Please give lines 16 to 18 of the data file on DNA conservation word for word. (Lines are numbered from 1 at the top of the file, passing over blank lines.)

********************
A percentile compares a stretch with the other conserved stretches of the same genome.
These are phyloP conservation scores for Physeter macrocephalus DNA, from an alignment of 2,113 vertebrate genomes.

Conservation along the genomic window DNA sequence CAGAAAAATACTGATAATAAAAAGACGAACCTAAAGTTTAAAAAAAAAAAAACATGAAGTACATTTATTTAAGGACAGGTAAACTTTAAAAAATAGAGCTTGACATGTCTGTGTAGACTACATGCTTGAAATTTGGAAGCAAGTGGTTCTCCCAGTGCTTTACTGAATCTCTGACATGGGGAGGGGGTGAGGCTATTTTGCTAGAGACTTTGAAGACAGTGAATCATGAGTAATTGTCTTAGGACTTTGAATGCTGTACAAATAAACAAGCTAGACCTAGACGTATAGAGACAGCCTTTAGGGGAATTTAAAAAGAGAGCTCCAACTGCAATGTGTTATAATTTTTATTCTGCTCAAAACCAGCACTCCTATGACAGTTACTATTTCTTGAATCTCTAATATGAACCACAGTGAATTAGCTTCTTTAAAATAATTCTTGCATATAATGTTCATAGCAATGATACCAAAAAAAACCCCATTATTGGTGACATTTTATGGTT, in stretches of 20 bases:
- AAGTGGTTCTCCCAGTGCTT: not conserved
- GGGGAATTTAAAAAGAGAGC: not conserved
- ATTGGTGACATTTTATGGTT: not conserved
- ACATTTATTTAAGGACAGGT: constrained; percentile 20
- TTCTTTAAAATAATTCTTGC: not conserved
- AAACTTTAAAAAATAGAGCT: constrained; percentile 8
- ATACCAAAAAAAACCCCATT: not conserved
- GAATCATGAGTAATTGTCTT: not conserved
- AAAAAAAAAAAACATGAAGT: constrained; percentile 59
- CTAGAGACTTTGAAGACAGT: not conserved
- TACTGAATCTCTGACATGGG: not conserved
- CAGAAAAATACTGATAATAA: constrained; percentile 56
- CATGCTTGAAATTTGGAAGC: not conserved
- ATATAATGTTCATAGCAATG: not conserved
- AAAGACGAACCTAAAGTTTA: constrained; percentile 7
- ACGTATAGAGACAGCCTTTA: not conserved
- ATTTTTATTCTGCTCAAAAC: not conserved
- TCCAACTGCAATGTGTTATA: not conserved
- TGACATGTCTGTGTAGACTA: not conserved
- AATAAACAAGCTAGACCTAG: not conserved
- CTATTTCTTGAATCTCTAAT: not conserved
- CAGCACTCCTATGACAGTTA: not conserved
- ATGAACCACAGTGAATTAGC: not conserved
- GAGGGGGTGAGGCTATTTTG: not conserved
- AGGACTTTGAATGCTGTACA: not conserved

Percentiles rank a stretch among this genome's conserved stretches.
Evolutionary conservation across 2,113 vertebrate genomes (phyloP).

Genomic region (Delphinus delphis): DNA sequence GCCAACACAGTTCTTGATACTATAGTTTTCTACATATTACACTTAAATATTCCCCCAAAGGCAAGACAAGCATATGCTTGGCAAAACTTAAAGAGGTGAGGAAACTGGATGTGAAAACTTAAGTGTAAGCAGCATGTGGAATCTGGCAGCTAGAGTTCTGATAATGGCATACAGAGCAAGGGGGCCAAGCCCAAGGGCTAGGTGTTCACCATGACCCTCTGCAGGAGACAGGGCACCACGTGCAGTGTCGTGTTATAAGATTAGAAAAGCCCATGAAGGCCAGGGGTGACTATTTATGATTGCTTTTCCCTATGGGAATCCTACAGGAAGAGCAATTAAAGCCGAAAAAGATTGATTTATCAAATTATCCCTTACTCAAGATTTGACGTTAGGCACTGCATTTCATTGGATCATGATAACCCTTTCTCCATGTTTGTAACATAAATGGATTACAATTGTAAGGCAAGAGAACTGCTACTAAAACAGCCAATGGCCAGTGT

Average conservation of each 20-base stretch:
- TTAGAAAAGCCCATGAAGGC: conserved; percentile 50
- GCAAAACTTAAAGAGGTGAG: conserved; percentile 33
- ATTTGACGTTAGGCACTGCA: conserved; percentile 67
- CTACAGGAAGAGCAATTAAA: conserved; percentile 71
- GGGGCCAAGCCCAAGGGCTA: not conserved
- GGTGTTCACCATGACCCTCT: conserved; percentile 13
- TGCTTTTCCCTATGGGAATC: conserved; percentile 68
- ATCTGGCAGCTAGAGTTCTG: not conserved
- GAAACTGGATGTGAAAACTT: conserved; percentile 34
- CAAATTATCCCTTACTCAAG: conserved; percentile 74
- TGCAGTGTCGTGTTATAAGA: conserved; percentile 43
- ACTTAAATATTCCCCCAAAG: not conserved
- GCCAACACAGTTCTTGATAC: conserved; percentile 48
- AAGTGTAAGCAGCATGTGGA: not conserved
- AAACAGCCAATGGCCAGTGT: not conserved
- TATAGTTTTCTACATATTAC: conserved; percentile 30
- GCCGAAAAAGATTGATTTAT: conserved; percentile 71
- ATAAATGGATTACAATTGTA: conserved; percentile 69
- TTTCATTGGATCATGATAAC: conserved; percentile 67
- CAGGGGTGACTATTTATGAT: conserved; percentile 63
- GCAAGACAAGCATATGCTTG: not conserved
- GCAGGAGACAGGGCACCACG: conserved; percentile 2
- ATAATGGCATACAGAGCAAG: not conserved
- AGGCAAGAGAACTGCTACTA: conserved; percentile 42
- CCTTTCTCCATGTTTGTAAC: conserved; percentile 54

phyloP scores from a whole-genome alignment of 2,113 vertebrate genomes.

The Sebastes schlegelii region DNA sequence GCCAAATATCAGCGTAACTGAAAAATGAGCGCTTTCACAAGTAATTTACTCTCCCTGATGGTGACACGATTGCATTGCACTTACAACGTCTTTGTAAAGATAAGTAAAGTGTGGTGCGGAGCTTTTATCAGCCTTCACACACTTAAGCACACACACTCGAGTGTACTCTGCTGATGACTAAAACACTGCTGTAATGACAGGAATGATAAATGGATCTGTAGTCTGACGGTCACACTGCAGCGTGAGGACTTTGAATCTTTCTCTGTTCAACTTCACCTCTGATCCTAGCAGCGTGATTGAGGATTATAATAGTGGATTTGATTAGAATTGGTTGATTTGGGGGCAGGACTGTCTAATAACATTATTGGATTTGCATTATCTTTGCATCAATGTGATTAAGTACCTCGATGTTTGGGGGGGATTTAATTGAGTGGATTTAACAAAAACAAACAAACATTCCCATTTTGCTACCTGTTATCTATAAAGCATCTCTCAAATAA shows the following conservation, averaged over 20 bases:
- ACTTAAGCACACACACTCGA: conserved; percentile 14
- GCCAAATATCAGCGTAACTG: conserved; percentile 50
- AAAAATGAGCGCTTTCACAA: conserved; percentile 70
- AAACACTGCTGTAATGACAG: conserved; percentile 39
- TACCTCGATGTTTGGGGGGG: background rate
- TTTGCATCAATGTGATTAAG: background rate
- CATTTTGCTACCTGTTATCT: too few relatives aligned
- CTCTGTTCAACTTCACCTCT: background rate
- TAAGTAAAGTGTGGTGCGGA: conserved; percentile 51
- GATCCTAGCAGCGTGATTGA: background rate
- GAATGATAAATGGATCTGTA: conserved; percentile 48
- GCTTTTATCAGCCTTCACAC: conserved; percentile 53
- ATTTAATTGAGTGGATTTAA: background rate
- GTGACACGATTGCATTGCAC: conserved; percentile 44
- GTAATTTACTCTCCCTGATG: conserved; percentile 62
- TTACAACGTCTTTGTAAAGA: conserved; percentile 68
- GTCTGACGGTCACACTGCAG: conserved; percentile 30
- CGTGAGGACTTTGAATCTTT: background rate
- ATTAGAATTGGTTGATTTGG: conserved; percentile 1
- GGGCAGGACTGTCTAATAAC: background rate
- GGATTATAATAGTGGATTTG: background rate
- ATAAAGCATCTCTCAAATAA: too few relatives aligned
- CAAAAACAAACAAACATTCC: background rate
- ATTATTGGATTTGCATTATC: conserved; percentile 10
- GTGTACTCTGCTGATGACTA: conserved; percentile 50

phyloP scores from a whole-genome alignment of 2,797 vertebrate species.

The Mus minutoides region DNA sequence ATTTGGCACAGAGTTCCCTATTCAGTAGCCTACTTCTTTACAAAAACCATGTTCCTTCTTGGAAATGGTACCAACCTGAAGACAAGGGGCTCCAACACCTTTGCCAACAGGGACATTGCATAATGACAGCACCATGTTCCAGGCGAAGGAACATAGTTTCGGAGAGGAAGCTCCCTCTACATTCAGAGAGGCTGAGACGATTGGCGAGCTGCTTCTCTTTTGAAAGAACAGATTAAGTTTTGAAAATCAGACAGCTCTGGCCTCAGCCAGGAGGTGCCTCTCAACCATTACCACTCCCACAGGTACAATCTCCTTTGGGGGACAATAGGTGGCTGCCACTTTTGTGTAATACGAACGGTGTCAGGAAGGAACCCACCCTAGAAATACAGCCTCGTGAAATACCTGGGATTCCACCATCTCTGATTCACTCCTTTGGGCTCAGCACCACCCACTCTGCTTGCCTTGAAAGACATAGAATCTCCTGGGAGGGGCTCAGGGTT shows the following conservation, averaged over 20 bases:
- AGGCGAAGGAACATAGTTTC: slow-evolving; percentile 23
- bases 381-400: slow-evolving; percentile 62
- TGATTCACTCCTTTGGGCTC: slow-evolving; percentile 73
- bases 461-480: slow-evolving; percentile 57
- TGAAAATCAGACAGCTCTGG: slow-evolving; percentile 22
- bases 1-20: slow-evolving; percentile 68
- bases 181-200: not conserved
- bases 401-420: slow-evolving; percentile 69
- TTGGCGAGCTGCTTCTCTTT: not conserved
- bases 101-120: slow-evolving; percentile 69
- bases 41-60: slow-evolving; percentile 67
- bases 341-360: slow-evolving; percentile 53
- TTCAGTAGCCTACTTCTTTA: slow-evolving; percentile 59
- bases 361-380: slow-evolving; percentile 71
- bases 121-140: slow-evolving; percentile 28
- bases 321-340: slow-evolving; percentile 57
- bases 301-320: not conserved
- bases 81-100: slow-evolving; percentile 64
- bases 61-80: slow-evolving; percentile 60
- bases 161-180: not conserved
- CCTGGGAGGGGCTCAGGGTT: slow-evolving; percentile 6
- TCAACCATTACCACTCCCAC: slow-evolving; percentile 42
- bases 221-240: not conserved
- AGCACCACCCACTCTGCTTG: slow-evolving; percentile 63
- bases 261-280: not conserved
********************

- CATGCTTGAAATTTGGAAGC: not conserved
- ATATAATGTTCATAGCAATG: not conserved
- AAAGACGAACCTAAAGTTTA: constrained; percentile 7